1. Hi Abby Dear, sort of a counter-argumant to congregationalism: I keep wrestling with this sudden thought of mine that the apparent apathy towards the GC and the individualist focus of the U.S. congregations is linked and if the GC is going to mean anything to people it will have to be willing to excersize some noticeable presense and not be afraid of having standards. Balance. Balance. Balance. It is a balancing act between the identity of the overall GC and individual congregation identities. Right now, in the U.S., the identities of the individual congregations have all the weight. No wonder so many people ask me “why should I be a member of the General Church? Why can’t I just be a member of my local congregation?” If there is no tangible presence of the General Cburch in a GC congregation it is difficult to see the value of that overarching organisation. which begs the question: are we stronger and better off with an overarching organization or as individual congregations?

      1. Hmm…that does make sense. I guess that I also don’t have a strong sense of attachment to what the General Church specifically gives me over my local congregation, and have questions about specific plans and policies at times.

        I also can definitely see the appeal of there being consistency from congregation to congregation. I wonder if just the change of knowing what the expected norm is across the board would bring connection between congregations because of that unity, as you say Eden. I could see that being a real positive difference.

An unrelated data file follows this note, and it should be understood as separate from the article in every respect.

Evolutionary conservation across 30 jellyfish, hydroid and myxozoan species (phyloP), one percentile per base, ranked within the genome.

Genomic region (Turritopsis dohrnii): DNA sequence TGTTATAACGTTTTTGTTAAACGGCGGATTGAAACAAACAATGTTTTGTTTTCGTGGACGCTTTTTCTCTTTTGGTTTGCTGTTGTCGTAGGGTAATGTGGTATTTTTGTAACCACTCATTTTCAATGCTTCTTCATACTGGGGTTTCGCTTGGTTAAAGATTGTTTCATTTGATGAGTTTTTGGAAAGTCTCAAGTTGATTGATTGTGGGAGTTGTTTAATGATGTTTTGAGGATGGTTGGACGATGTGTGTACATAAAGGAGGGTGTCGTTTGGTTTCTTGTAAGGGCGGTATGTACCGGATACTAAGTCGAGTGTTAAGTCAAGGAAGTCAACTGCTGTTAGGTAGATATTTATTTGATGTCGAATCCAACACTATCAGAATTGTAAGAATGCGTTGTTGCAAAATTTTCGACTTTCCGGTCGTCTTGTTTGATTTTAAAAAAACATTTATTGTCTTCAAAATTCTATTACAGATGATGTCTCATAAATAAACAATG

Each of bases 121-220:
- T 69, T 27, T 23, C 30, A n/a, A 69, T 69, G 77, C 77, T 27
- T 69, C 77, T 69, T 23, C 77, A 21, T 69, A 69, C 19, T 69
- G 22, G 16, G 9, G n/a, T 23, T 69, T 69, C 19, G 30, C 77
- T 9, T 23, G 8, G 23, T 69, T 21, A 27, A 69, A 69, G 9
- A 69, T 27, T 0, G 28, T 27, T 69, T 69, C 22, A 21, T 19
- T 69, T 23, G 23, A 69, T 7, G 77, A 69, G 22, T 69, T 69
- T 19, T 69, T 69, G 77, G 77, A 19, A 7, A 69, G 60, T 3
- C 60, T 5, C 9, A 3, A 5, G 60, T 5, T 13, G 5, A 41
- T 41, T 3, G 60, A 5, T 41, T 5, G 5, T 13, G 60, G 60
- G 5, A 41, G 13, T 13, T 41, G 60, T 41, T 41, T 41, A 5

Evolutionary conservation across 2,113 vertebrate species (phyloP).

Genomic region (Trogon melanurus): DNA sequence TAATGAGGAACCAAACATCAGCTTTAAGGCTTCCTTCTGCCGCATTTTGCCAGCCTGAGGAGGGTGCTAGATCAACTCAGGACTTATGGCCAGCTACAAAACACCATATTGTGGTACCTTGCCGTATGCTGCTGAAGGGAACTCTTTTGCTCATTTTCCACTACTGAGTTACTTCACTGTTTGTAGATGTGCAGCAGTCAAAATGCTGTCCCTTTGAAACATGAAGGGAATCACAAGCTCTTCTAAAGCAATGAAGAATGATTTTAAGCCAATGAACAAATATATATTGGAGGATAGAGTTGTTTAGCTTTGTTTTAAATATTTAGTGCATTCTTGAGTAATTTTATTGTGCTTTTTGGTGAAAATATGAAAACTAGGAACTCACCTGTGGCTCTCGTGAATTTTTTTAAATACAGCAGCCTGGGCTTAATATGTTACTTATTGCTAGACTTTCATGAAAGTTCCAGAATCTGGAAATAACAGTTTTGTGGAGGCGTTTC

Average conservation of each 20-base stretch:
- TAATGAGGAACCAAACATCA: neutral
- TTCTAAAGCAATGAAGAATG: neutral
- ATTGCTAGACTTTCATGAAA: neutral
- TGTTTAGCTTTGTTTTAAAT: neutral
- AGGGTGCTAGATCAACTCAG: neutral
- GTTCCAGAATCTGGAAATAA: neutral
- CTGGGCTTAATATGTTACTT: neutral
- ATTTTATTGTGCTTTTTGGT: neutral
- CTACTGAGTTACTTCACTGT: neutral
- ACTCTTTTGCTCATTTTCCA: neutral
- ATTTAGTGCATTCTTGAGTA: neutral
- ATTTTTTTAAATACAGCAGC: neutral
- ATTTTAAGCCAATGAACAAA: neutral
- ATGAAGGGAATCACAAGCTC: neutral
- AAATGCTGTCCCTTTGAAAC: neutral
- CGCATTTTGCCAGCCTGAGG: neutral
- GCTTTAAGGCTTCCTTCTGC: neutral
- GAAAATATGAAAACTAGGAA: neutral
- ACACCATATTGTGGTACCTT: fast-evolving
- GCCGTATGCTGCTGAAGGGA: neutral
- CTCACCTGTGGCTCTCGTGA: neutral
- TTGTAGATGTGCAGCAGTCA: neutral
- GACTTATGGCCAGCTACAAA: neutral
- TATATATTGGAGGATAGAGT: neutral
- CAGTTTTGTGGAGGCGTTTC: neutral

4. …Huh! I really hadn’t thought about this, much – at least, not recently (in recent memory!). I think it may have to do with my isolation from the rest of the NC world, these days. I haven’t noticed that different congregations *aren’t* similar, however maybe that’s because the ones I’m most familiar with are similar to each other and I haven’t visited many dissimilar ones, or because when I have visited other congregations, it was long enough ago that they were still similar.

    I appreciate that you’ve made these observations, Catherine – and some sort of congregation-hopping assessment group sounds like a terrific idea!! …I’ve gotta say, though, that our society is less traditional than a lot of NC societies, and I wouldn’t have it any other way. Yes, I think some consistency is vital — and perhaps the welcome received by the visitor is where it’s at (along with being handed an order of service, or having a page-number board pointed out, so that s/he can at least follow along?!) — however I would feel sad if we were told we had to return to the older orders of service or older songs which we find archaic and dirgy. :\ Y’know? And we’re a small society, we don’t have anyone between the ages of 12 & 25, so we don’t have a youth or young adult program, period. –But that’s not to say that there aren’t aspects that we *could* bring into sync with other congregations,…. I guess that’s where the assessment group would come in, to help us know what needs/can afford to be stream-lined. …Huh! Thanks for starting this conversation! 🙂